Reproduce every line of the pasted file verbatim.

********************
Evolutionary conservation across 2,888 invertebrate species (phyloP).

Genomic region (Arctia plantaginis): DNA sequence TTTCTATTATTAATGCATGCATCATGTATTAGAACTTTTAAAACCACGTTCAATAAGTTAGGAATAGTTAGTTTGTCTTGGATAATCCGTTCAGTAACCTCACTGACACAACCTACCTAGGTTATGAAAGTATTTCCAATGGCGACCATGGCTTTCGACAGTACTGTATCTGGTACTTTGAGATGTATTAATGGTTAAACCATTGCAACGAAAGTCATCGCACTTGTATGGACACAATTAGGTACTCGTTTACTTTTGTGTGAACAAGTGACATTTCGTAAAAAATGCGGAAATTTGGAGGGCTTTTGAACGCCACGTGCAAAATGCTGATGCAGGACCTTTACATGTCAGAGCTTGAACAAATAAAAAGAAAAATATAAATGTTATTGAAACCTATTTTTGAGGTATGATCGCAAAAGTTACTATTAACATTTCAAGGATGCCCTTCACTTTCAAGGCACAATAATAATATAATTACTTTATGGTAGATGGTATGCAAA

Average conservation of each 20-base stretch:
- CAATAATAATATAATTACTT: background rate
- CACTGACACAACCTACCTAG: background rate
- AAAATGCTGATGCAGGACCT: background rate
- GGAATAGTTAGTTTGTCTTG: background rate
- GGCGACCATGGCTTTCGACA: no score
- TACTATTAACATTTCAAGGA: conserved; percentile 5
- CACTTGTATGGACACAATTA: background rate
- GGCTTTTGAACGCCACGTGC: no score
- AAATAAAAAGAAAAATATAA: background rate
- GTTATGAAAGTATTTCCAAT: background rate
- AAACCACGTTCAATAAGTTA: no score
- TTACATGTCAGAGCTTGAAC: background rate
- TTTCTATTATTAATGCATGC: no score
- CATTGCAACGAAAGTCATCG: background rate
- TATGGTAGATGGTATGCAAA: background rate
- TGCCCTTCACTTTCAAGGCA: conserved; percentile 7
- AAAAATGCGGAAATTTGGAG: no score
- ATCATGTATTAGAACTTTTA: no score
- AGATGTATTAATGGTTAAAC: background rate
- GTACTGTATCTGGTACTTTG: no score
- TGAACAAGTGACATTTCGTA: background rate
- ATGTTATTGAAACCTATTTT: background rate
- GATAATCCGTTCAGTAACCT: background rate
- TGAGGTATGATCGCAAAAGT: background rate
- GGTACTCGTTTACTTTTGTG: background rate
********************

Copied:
Evolutionary conservation across 2,888 invertebrate species (phyloP).

Genomic region (Arctia plantaginis): DNA sequence TTTCTATTATTAATGCATGCATCATGTATTAGAACTTTTAAAACCACGTTCAATAAGTTAGGAATAGTTAGTTTGTCTTGGATAATCCGTTCAGTAACCTCACTGACACAACCTACCTAGGTTATGAAAGTATTTCCAATGGCGACCATGGCTTTCGACAGTACTGTATCTGGTACTTTGAGATGTATTAATGGTTAAACCATTGCAACGAAAGTCATCGCACTTGTATGGACACAATTAGGTACTCGTTTACTTTTGTGTGAACAAGTGACATTTCGTAAAAAATGCGGAAATTTGGAGGGCTTTTGAACGCCACGTGCAAAATGCTGATGCAGGACCTTTACATGTCAGAGCTTGAACAAATAAAAAGAAAAATATAAATGTTATTGAAACCTATTTTTGAGGTATGATCGCAAAAGTTACTATTAACATTTCAAGGATGCCCTTCACTTTCAAGGCACAATAATAATATAATTACTTTATGGTAGATGGTATGCAAA

Average conservation of each 20-base stretch:
- CAATAATAATATAATTACTT: background rate
- CACTGACACAACCTACCTAG: background rate
- AAAATGCTGATGCAGGACCT: background rate
- GGAATAGTTAGTTTGTCTTG: background rate
- GGCGACCATGGCTTTCGACA: no score
- TACTATTAACATTTCAAGGA: conserved; percentile 5
- CACTTGTATGGACACAATTA: background rate
- GGCTTTTGAACGCCACGTGC: no score
- AAATAAAAAGAAAAATATAA: background rate
- GTTATGAAAGTATTTCCAAT: background rate
- AAACCACGTTCAATAAGTTA: no score
- TTACATGTCAGAGCTTGAAC: background rate
- TTTCTATTATTAATGCATGC: no score
- CATTGCAACGAAAGTCATCG: background rate
- TATGGTAGATGGTATGCAAA: background rate
- TGCCCTTCACTTTCAAGGCA: conserved; percentile 7
- AAAAATGCGGAAATTTGGAG: no score
- ATCATGTATTAGAACTTTTA: no score
- AGATGTATTAATGGTTAAAC: background rate
- GTACTGTATCTGGTACTTTG: no score
- TGAACAAGTGACATTTCGTA: background rate
- ATGTTATTGAAACCTATTTT: background rate
- GATAATCCGTTCAGTAACCT: background rate
- TGAGGTATGATCGCAAAAGT: background rate
- GGTACTCGTTTACTTTTGTG: background rate